WRITTEN IN STONE

This vivid, character-driven historical novel captivates.

Five years after her mother and baby sister die in the 1918 flu pandemic, Pearl’s father is lost in the last Makah whale hunt.

Pearl, 13, is determined to create a future for herself that honors her distinguished heritage; still, her extended family’s unaccustomed financial hardship and loss of status stings. The New York collector interested in their masks and carvings might offer a way out, but does he have a secret agenda? Pearl’s loving extended family supports her (the Makah have no word for orphan), but her mother’s skill at weaving and the dances and teachings she’d have given Pearl are gone forever. For guidance, Pearl turns to independent Aunt Susi, who drives a car and works for the post office, and her grandmother, who encourages Pearl’s talent for language. “When you write a word down, you own that word forever,” she says. However, becoming an adult is fundamentally a solitary journey; shipwrecked on a wild beach, Pearl begins hers. Stubborn, determined and resourceful, she’s good company. Parry, who taught school on the Quinault Indian reservation (neighbors of the Makah), writes with respect and affection for the people of the Washington coast, suggesting without didacticism what their right to hunt whales means to the Makah people.

This vivid, character-driven historical novel captivates. (map, bibliography, glossary, author’s note) (Historical fiction. 9-12)

Pub Date: June 25, 2013

ISBN: 978-0-375-86971-6

Page Count: 208

Publisher: Random House

Review Posted Online: April 2, 2013

Kirkus Reviews Issue: May 1, 2013

STEALING HOME

An emotional, much-needed historical graphic novel.

Sandy and his family, Japanese Canadians, experience hatred and incarceration during World War II.

Sandy Saito loves baseball, and the Vancouver Asahi ballplayers are his heroes. But when they lose in the 1941 semifinals, Sandy’s dad calls it a bad omen. Sure enough, in December 1941, Japan bombs Pearl Harbor in the U.S. The Canadian government begins to ban Japanese people from certain areas, moving them to “dormitories” and setting a curfew. Sandy wants to spend time with his father, but as a doctor, his dad is busy, often sneaking out past curfew to work. One night Papa is taken to “where he [is] needed most,” and the family is forced into an internment camp. Life at the camp isn’t easy, and even with some of the Asahi players playing ball there, it just isn’t the same. Trying to understand and find joy again, Sandy struggles with his new reality and relationship with his father. Based on the true experiences of Japanese Canadians and the Vancouver Asahi team, this graphic novel is a glimpse of how their lives were affected by WWII. The end is a bit abrupt, but it’s still an inspiring and sweet look at how baseball helped them through hardship. The illustrations are all in a sepia tone, giving it an antique look and conveying the emotions and struggles. None of the illustrations of their experiences are overly graphic, making it a good introduction to this upsetting topic for middle-grade readers.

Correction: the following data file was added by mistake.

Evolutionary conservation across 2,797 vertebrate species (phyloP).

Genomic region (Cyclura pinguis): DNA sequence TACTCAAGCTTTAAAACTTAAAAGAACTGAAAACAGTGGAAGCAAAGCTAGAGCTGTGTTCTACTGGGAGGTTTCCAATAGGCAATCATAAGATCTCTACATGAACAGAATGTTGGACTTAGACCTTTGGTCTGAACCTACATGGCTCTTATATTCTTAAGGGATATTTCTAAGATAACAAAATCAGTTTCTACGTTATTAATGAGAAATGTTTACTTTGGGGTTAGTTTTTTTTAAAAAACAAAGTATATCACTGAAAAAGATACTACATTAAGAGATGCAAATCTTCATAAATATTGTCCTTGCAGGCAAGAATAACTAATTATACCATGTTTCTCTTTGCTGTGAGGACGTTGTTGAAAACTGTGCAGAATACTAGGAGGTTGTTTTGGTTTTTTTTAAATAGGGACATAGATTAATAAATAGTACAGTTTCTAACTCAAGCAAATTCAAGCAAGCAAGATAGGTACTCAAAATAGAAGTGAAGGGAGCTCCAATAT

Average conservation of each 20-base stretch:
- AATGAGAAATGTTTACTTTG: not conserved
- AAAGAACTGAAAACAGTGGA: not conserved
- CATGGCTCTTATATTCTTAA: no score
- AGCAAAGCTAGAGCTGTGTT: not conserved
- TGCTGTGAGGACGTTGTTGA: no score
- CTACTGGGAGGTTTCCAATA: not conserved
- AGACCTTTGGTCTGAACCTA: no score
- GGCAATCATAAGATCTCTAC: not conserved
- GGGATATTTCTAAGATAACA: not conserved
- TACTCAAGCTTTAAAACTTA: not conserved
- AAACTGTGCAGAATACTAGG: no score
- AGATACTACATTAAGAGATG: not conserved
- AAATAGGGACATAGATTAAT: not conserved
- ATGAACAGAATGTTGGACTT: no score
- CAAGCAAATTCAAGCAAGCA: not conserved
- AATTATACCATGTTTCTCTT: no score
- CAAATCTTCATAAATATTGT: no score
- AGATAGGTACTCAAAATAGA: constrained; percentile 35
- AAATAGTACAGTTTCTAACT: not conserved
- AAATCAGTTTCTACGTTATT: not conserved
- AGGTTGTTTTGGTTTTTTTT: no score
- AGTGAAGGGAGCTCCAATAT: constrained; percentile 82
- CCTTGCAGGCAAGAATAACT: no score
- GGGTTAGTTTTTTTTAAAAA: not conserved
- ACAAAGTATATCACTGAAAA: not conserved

An emotional, much-needed historical graphic novel. (afterword, further resources) (Graphic historical fiction. 9-12)

Pub Date: Oct. 5, 2021

ISBN: 978-1-5253-0334-0

Page Count: 112

Publisher: Kids Can

Review Posted Online: June 28, 2021

Kirkus Reviews Issue: July 15, 2021

CLUES TO THE UNIVERSE

Charming, poignant, and thoughtfully woven.

An aspiring scientist and a budding artist become friends and help each other with dream projects.

Unfolding in mid-1980s Sacramento, California, this story stars 12-year-olds Rosalind and Benjamin as first-person narrators in alternating chapters. Ro’s father, a fellow space buff, was killed by a drunk driver; the rocket they were working on together lies unfinished in her closet. As for Benji, not only has his best friend, Amir, moved away, but the comic book holding the clue for locating his dad is also missing. Along with their profound personal losses, the protagonists share a fixation with the universe’s intriguing potential: Ro decides to complete the rocket and hopes to launch mementos of her father into outer space while Benji’s conviction that aliens and UFOs are real compels his imagination and creativity as an artist. An accident in science class triggers a chain of events forcing Benji and Ro, who is new to the school, to interact and unintentionally learn each other’s secrets. They resolve to find Benji’s dad—a famous comic-book artist—and partner to finish Ro’s rocket for the science fair. Together, they overcome technical, scheduling, and geographical challenges. Readers will be drawn in by amusing and fantastical elements in the comic book theme, high emotional stakes that arouse sympathy, and well-drawn character development as the protagonists navigate life lessons around grief, patience, self-advocacy, and standing up for others. Ro is biracial (Chinese/White); Benji is White.

Charming, poignant, and thoughtfully woven. (Fiction. 9-12)

Pub Date: Jan. 12, 2021

ISBN: 978-0-06-300888-5

Page Count: 304

Publisher: Quill Tree Books/HarperCollins

Review Posted Online: Oct. 26, 2020

Kirkus Reviews Issue: Nov. 15, 2020

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